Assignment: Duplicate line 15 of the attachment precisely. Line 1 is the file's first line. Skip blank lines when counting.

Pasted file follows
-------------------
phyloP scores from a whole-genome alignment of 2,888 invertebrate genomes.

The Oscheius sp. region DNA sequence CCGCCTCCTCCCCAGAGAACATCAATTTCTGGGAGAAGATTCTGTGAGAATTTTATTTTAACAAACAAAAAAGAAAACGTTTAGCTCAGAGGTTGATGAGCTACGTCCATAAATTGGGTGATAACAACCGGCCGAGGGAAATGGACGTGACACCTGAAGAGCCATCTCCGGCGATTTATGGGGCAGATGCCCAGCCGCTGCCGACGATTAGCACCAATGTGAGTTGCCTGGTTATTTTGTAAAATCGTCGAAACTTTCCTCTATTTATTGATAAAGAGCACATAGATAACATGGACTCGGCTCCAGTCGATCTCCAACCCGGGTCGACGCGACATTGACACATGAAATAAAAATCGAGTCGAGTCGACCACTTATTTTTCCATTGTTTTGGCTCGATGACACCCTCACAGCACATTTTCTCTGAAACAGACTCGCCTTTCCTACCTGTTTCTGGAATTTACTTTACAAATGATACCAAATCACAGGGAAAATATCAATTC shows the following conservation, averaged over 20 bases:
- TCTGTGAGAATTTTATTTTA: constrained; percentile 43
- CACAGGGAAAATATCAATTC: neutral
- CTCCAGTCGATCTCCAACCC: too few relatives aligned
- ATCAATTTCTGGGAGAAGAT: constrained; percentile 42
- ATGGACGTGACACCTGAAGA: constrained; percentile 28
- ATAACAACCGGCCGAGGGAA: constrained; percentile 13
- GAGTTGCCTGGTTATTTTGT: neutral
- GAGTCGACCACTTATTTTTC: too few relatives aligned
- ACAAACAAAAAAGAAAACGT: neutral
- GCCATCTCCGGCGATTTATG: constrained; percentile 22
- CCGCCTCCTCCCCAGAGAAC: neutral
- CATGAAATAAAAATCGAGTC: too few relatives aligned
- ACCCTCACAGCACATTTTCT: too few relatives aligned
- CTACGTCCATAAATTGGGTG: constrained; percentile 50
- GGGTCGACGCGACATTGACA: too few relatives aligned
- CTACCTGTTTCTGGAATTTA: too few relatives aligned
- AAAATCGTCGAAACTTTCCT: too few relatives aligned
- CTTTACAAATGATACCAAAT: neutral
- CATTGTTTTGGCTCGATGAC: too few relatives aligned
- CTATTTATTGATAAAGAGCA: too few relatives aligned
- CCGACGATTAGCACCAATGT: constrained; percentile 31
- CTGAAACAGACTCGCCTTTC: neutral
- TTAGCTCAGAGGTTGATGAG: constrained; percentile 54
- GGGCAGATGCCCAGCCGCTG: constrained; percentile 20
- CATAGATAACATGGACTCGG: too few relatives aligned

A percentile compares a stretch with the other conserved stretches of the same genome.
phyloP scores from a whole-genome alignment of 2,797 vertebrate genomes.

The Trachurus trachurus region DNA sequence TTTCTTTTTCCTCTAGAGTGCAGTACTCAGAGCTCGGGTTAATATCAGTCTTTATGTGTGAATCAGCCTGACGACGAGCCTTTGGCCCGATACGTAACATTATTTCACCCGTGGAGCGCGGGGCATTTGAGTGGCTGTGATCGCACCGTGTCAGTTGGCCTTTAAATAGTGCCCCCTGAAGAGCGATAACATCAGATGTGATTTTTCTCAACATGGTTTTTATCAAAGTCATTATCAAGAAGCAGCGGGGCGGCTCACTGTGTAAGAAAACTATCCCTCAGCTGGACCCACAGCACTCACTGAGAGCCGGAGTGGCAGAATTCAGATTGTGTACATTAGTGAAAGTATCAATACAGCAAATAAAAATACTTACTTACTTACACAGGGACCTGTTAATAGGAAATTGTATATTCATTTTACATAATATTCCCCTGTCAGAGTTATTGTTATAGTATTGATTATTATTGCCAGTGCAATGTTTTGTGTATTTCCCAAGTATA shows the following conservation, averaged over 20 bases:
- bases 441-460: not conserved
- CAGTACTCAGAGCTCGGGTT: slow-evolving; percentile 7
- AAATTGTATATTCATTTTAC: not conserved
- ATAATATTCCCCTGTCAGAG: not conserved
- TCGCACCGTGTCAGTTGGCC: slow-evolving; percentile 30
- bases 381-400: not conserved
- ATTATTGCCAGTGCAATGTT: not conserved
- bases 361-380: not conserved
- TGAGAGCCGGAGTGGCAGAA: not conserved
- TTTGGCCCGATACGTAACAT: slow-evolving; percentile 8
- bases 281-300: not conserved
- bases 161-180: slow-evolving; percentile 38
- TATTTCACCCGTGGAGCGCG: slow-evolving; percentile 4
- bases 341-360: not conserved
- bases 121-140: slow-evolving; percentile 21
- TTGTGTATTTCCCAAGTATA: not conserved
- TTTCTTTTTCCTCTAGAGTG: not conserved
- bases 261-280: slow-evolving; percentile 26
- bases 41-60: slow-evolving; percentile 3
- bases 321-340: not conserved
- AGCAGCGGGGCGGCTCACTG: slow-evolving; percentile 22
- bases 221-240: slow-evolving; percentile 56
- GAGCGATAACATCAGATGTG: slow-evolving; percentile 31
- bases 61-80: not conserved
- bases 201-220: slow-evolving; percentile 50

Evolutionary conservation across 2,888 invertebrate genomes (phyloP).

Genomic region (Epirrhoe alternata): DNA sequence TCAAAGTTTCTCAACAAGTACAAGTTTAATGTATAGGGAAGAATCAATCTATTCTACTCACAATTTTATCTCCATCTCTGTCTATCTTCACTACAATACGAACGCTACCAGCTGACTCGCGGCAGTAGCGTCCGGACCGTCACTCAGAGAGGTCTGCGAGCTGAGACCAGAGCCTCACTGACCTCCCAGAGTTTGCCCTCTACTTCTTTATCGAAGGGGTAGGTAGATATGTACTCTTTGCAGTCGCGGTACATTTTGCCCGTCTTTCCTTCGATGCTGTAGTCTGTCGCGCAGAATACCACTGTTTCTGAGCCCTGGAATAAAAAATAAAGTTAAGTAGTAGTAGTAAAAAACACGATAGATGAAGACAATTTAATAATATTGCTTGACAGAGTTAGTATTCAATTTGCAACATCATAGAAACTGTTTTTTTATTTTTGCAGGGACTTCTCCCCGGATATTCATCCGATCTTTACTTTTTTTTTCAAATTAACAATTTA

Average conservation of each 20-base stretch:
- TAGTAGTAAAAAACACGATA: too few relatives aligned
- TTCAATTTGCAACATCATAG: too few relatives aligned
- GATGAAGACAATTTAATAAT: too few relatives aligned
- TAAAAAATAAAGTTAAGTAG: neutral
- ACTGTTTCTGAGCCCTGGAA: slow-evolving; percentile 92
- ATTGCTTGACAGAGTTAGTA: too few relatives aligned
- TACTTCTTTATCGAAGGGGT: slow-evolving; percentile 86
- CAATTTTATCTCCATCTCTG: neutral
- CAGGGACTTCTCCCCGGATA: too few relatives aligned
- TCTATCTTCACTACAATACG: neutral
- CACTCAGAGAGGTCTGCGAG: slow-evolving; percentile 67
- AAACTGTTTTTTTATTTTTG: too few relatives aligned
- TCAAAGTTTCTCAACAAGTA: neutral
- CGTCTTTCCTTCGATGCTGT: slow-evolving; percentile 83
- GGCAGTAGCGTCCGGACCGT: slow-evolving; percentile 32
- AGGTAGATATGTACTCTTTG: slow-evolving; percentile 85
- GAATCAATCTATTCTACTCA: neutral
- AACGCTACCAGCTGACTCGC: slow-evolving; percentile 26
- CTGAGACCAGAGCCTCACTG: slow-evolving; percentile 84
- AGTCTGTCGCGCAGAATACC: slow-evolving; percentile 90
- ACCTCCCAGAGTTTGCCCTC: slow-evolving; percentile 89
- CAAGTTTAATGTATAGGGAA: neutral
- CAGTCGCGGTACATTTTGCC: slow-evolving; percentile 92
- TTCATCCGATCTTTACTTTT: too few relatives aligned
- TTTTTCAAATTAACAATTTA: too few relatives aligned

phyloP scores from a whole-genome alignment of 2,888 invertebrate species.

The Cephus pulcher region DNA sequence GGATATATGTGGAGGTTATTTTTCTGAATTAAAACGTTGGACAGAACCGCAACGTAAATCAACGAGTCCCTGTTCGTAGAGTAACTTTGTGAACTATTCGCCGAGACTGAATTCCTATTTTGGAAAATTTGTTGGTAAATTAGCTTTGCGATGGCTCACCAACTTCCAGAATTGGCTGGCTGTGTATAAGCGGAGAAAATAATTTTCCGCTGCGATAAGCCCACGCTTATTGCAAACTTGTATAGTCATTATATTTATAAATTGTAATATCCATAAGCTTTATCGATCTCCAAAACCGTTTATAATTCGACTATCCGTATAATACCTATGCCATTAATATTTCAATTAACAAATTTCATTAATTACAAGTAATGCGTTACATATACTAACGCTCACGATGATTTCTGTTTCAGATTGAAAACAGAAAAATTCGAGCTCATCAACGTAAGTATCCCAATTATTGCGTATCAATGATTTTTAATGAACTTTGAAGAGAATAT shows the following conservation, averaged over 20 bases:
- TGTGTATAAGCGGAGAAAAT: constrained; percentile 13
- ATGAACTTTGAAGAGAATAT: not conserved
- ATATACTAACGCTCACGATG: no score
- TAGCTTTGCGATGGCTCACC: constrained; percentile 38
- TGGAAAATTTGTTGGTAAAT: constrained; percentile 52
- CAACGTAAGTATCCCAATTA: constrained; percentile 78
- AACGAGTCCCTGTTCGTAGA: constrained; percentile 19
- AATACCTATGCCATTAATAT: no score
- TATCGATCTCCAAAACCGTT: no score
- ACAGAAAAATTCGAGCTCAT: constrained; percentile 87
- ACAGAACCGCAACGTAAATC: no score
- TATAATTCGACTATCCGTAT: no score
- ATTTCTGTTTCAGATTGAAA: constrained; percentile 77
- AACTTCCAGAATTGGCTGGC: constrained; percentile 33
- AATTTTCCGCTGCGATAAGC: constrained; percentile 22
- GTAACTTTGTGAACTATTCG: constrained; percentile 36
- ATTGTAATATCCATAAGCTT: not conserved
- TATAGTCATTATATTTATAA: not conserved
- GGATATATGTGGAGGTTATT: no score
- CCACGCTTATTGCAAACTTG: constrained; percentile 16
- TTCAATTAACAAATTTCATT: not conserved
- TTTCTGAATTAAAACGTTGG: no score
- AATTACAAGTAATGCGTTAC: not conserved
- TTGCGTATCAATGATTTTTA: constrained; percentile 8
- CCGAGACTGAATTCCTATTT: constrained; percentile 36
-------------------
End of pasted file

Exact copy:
- ACCCTCACAGCACATTTTCT: too few relatives aligned